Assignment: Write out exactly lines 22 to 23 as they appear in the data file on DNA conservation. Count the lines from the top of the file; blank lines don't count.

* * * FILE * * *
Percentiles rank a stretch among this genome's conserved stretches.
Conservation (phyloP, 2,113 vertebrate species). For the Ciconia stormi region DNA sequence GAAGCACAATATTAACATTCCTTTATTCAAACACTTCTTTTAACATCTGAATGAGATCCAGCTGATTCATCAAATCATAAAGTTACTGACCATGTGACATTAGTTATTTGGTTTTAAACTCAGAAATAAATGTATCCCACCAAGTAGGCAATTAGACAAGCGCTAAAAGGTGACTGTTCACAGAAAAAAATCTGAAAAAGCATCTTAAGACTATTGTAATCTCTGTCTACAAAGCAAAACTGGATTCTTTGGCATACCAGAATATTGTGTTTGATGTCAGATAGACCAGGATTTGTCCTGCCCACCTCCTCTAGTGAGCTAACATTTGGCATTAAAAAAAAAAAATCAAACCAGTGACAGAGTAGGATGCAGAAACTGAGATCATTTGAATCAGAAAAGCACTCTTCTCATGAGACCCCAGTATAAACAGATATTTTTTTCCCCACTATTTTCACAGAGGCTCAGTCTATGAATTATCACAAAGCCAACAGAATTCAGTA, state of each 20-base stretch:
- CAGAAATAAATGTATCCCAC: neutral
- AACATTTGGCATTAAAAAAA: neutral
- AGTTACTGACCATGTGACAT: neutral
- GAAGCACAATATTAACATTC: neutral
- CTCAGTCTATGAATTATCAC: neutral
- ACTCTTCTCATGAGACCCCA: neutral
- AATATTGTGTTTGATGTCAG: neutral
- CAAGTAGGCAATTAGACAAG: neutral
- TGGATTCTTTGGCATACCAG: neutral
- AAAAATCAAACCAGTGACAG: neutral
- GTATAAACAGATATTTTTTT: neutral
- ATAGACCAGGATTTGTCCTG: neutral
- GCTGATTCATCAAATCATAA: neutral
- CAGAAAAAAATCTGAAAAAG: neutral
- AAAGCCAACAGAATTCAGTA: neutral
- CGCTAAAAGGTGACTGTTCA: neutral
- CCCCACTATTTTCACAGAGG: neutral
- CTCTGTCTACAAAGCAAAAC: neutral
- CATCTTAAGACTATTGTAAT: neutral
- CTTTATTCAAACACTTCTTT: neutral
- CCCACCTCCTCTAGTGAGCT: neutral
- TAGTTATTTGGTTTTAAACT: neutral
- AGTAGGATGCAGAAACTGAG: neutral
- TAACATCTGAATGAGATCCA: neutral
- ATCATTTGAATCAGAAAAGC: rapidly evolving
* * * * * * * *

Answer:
- CTTTATTCAAACACTTCTTT: neutral
- CCCACCTCCTCTAGTGAGCT: neutral